Each May, thousands of college students across the nation leave their alma maters in search of the next phase of their life. Each of those fresh graduates has a choice to make: What to do now?
On this editorial page, we present three choices: go to graduate school, get married, or get a job. Given that I like being financially solvent, I plan on getting a job - or doing the best I can - when I leave UB.
For those not fortunate enough to have rich families - or who did not qualify for enough financial aid to make college a free ride - the accumulated debt of the B.A. or B.S. can be heavy. Tuition at SUNY schools (for the past four years, anyway) was $3,400; add to that room and board at $6,512 and fees at $1,390 a year, multiply by the standard college duration, and it costs a whopping $45,208 to become a college graduate.
That's a lot of money. Granted, not going to graduate school means that I'll have to pay that off much sooner, but it's also less to pay off than it would be if I were to continue. Not all students will be concerned about the amount or with paying off the loans immediately, of course; one popular argument points out that the market isn't exactly booming with job opportunities and that graduate schools will not only allow time for improvement, but the possibility of a higher salary to boot.
That, however, strikes me as much like gambling your house on a game of roulette - close your eyes and hope that your incredibly expensive investment won't leave you further in debt than when you started.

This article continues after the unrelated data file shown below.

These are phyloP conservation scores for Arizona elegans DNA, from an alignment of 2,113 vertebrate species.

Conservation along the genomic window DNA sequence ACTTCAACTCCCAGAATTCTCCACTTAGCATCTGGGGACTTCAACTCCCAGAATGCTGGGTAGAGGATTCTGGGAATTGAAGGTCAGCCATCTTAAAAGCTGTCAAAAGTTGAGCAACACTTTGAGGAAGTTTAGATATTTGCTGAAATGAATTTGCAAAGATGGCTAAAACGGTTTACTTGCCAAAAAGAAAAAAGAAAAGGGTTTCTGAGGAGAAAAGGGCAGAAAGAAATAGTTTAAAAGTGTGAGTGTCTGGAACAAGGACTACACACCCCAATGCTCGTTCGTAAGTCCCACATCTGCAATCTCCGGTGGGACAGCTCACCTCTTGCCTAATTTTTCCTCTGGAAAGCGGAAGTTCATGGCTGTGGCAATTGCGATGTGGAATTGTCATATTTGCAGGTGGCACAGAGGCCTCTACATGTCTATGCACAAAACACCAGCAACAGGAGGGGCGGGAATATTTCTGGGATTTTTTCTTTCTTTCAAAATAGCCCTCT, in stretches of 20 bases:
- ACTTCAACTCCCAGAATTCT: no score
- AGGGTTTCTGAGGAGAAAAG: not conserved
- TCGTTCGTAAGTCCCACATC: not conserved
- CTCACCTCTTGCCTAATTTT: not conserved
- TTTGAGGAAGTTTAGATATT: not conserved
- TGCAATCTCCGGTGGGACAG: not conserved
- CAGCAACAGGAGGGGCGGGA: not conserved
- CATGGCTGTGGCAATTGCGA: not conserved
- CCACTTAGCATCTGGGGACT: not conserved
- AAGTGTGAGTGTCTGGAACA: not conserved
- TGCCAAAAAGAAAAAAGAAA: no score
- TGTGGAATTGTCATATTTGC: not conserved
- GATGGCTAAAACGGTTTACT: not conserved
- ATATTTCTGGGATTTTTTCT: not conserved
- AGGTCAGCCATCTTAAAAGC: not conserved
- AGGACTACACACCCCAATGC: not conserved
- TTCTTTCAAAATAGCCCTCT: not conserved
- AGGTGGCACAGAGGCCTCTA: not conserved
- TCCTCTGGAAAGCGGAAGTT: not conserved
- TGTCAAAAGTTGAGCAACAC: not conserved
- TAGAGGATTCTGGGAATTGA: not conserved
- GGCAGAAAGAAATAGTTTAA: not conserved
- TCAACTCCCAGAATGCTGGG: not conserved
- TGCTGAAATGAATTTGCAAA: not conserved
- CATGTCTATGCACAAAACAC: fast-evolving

The first job I get likely won't be the job I stick with for the rest of my life, and perhaps it won't be a glamorous one, but it will pay the bills and give me a stepping stone to a higher-paying job. Motivation and intelligence go farther than a Master's degree when it comes to moving up and increasing one's economic standing; take Bill Gates, for example, one of the world's richest men, and a Harvard drop-out.
I can go to graduate school anytime. The drawback, of course, is that I may not be as free to drop everything and throw myself whole-heartedly into my studies, but the benefit would be that in 10 or 20 years I will (hopefully) be more financially secure than I am now.
I can get married anytime. I know high schoolers that are engaged; I know students in my classes now who are engaged; I know middle-aged people who are engaged.
Perhaps my biggest reason for getting job is more emotional than rational. I'm tired of preparing for a life; I'm ready to leave school and actually live. Paying bills, having a job, not having a fast-food place 20 feet from my office - it will different and maybe tough, but it will be my life. And if I don't like it in 10 years, I can always go back to school.